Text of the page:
Here is an example of why media independence is vital to people everywhere.
In Poland, the ruling nationalist Law and Justice party (PiS) alleges the media are controlled by Germany and says foreign control should be stopped. The real aim is to bring the media into line with the politics of a country whose ranking in the annual World Press Freedom Index published by Reporters Without Borders has fallen every year that PiS has been in power – from 18th to 59th.
The influential state television station, TVP, has proved itself more valuable than any billboard or advertising campaign. TVP consistently puts forward a stream of fawning stories about the ruling party. It constantly reminds Poles of how much money the government is spending on social programs and warns that any swing to the opposition would lead to financial ruin for Poland. It is estimated that in the Polish countryside, 50% of residents get their news solely from the national broadcaster.
Here is just one example of TVP disinformation. When activist Greta Thunberg urged the United Nations to take seriously the need to tackle the climate crisis, Polish state television said viewers needed more context. It broadcast a photograph of Thunberg standing with George Soros, the billionaire investor and progressive political donor. TVP used it to allege that Thunberg is part of a global cabal that opposes Poland’s Law and Justice Party and populists around the world. Widely circulated online by far-right extremists, the photo combined the head of Soros with the body of Al Gore, former vice president of the United States. FactChecker.org exposed the fake photo on 30 September 2019.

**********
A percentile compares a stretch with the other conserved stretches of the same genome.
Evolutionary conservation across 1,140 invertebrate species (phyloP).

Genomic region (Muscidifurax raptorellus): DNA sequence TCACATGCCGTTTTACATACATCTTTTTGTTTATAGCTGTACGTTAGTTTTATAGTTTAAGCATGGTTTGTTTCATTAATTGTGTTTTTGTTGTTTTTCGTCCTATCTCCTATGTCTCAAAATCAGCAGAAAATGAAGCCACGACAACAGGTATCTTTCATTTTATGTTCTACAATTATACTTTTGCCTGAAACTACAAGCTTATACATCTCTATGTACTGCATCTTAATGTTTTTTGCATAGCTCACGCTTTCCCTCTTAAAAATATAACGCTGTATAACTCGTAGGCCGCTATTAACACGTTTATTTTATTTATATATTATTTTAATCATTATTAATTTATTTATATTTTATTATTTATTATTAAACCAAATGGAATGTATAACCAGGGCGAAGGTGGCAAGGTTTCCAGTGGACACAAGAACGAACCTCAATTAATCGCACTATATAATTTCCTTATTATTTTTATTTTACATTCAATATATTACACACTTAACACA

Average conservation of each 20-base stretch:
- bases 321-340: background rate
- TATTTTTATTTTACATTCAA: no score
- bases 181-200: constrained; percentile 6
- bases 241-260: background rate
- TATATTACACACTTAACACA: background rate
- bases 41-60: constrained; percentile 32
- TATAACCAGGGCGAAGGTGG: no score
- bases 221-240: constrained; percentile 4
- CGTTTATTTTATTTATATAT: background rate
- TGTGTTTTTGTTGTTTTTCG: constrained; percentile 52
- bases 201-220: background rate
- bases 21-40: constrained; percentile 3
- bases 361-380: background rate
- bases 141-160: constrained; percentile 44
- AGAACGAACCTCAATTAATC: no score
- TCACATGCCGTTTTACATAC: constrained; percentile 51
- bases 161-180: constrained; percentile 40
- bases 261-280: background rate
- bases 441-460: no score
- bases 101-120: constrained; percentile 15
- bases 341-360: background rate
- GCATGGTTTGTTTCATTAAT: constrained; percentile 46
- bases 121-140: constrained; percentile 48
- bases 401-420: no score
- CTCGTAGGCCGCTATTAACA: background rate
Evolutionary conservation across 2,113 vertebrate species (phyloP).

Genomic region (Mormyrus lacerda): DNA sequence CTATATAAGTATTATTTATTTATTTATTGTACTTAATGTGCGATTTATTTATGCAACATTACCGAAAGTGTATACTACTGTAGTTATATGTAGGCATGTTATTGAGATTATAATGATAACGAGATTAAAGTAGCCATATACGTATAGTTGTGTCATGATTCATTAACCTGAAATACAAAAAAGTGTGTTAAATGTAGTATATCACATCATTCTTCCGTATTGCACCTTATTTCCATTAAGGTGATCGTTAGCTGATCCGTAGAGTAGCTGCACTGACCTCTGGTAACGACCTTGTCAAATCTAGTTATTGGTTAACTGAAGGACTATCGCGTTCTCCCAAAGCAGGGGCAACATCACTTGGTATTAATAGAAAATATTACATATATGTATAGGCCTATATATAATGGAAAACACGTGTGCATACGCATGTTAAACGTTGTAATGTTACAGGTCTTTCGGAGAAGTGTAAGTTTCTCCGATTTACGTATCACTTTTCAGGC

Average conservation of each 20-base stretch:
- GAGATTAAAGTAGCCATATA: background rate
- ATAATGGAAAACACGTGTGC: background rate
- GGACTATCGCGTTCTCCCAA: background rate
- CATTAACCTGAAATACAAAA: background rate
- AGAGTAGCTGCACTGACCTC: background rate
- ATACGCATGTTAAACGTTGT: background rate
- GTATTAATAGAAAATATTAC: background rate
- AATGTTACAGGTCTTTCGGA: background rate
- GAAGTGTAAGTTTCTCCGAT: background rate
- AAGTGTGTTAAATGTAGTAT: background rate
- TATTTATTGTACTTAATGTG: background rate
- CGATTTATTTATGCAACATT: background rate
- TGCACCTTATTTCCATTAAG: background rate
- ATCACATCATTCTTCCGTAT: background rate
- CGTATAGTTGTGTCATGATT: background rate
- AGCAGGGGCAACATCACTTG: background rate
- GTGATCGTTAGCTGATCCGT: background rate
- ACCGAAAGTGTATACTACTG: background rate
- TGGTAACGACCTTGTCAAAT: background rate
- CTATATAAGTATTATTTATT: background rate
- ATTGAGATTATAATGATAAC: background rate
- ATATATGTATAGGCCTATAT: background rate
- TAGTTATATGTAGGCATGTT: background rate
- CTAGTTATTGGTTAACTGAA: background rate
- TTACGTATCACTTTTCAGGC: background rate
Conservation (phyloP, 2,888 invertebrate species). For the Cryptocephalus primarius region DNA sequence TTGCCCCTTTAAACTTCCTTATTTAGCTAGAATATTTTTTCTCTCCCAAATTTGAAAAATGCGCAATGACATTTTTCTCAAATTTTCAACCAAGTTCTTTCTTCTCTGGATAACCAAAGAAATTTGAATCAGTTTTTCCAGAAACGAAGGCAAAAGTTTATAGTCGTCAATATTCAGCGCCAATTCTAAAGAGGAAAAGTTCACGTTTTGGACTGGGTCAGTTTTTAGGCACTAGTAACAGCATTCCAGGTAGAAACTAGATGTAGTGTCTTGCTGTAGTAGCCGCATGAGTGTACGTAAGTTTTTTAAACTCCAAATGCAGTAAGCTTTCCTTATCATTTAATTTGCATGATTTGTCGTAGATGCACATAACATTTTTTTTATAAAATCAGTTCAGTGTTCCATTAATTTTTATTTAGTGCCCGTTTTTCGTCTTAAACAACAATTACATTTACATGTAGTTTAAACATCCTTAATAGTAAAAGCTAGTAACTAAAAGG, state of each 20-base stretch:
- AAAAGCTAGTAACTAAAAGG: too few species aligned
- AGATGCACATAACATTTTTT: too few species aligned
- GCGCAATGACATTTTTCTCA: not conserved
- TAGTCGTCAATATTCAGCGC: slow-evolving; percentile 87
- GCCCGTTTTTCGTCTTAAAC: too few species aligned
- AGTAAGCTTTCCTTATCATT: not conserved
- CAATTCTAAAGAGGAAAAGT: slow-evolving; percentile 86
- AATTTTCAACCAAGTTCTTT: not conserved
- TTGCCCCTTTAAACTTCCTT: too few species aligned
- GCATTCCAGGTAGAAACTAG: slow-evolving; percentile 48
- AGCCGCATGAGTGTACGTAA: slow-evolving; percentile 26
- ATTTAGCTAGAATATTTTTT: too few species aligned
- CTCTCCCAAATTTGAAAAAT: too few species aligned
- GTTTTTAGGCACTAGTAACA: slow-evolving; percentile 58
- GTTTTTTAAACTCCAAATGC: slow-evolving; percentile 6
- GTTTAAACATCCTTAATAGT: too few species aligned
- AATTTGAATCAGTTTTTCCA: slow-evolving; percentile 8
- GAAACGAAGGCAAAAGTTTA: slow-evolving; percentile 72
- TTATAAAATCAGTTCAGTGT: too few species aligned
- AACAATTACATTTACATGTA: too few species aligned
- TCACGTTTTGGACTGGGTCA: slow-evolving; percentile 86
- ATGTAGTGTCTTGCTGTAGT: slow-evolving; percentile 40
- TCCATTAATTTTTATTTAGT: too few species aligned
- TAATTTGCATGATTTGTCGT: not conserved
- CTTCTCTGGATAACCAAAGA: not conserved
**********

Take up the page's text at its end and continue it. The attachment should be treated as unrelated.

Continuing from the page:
During its four years in power, Law and Justice has imposed heavy restrictions on the Polish media landscape, establishing complete government control over TVP and cracking down on independent media. Today, TVP not only shapes Poland’s perception of the Law and Justice Party, but also of the outside world.
Why is this a problem? In the opinion of media guru Robert W. McChesney, in order to participate fully in society, citizens depend on media that play a genuine public service role: media that enable citizens to understand and challenge government policies and actions; media that facilitate and encourage informed public debate.
Vibrant, diverse and independent media are the bedrock of a well-functioning democracy in which both government and society can act with responsibility and accountability.
Photo above: SvetaZi/Shutterstock